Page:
Several Pendleton residents question what it was they saw in the skies over the town Wednesday morning for the better part of an hour.
Virgil Bates Jr. and Tonia Smith were part of the road construction crew at the intersection of Southwest Nye and Marshall avenues when around 9 a.m. they spotted a small white object floating hundreds of feet above the south area of Pendleton. Smith said she thought it was a kite, and Bates speculated it was a plastic shopping bag. Bates said his curiosity grew when he looked back up minutes later and the thing still was there.
Bates used his smart phone to zoom in and take photos and video of the object.
“Check it out,” he recalled saying. “It’s not moving. It’s staying in one spot.”
Bates said the object did not behave the way a bag would in the wind. He said it was large enough to view from miles away and the underside was in shadow. Smith said she saw the object move a bit one way, then move the opposite and come back to the original spot.
Pendleton’s Eastern Oregon Regional Airport in the northwest section of town is home to the Pendleton UAS Range. Darryl Abling, the ranger manager, reported Project Vahana tested one of its craft at 8:30 that morning for a five-minute hover about 25 feet off the taxiway. Otherwise, he said, nothing else flew on the range.
Ann Adams is an assistant forecaster with the National Weather Service near the airport. She said several sites in Oregon and Washington launched weather balloons, but not Pendleton. The Weather Service and other agencies, including the U.S. Forest Service, sometimes launch smaller pilot balloons or “pibals” to observe the cloud ceiling as well as wind speed and direction. Pibals are about the size of a beach ball and often red.
Adams said as far as she knew, the Pendleton staff did not launch balloons of any sort Wednesday.
Chinook helicopters and a C-130 military transport plane flew Wednesday out of the Oregon Army National Guard base at the airport, and Army paratroopers with the 160th Special Operations Aviation Regiment out of Joint Base Lewis-McChord, Tacoma, also were in the air over Pendleton.
Paratroopers sometimes use balloons and balloon-like devices to judge wind speed and directions before jumping. Those devices often are orange.
Bates said the situation grew stranger when a second similar object came into view and drifted down beside the first. Then one object zipped off in a straight line over McKay Creek drainage east of Pendleton.
“It just kept going until we couldn’t see it any more,” he said, and the other object seemed to disappear.
The eyewitnesses said they watched the sky show for at least an hour, probably longer.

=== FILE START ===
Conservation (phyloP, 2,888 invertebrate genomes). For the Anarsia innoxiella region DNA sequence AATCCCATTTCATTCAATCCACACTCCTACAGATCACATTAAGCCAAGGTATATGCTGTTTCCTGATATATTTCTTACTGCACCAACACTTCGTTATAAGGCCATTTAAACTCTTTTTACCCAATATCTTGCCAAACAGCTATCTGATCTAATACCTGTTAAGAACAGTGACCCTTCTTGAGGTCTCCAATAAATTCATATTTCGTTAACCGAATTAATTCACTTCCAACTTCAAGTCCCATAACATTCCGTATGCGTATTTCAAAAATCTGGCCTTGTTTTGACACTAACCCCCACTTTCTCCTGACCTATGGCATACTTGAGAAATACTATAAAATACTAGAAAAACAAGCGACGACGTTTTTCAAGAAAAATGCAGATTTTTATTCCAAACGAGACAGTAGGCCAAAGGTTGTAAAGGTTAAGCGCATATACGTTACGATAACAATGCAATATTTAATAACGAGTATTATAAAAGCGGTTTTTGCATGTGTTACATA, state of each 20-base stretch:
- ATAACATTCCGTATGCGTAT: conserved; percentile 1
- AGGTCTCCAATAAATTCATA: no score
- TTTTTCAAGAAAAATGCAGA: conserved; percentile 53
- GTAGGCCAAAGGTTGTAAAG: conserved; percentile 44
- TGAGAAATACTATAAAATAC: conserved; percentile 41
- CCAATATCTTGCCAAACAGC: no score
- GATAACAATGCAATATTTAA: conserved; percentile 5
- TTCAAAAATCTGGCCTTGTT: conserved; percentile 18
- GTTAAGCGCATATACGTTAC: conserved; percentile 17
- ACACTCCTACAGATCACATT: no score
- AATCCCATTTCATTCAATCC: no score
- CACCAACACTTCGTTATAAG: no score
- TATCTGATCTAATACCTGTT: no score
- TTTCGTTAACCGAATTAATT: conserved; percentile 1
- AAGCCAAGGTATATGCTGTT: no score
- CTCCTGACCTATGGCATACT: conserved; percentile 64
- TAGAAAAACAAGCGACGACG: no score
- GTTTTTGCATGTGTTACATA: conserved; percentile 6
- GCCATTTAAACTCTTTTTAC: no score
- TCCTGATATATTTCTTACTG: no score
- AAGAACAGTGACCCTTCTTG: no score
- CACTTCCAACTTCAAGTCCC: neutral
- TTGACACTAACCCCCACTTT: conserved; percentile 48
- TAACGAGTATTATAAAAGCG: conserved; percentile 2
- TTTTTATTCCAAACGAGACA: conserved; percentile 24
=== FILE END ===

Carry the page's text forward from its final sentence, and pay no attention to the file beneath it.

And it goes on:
The National UFO Reporting Center and the Mutual UFO Network — or MUFON — provide websites for people to report UFOs. Both receive hundreds of reports or more each year.
Peter Davenport operates the national center from his home in Washington and urges witnesses to take the time to write down what they observed and report sightings. He said a witness from Pendleton contacted the center about Wednesday’s UFO and reported two objects and “at one point during the sighting, they appeared to move quite abruptly.”
That source also reported the objects suddenly disappeared,
Davenport received a report from Redmond about a UFO there Wednesday evening. That witness stated the object appeared to be a translucent white sphere with a flat bottom and “striation marks on it like that of a watermelon.” The object also contained a rectangular area beneath the center and what looked like some sort of propellers.
Davenport said he wondered if the objects might have been high-altitude, helium-filled balloons carrying a package of scientific instruments. “However, generally, those balloons are launched out of New Mexico, and Oregon is a long way for one of those balloons to drift,” he said.
Also, he added, scientific balloons don’t just disappear.
Tom Bowden is the director of the Oregon chapter of MUFON. He said UFO witnesses sometimes don’t know who to call. UFOs are generally not a matter for police, the U.S. Air Force claims it does not investigate UFOs, and the Federal Aviation Administration “definitely does not want to deal with UFO reports,” he said, “and maybe they should.”
MUFON helps fill that vacuum.
“We do our best to investigate a UFO sighting to continue to amass data on them for study,” he said. “Without data, there is nothing to study. We also have the expertise to basically weed out the reports that are explainable.”
Bowden has been involved in the study of UFOs since the 1970s, he said, and he would love to have an investigator in Eastern Oregon. MUFON asks a lot of questions about the person making the report, he said, because “the perception of the individual is very important,” and multiple witness always is better.
“Without their story, we have nothing,” Bowden said. “Even photos and video are nothing without the story behind them.”
Smith said she has seen UFOs at night, but this was her first daytime sighting. She and Bates said they had no idea what that saw, but it sure was interesting and a bit exciting.
MUFON at www.mufon.com provides a link to report a UFO. The National UFO Reporting Center at www.nuforc.org has a link to report a sighting, or witnesses can call the center’s hotline at 206-722-3000 if the sighting occurred in the last week.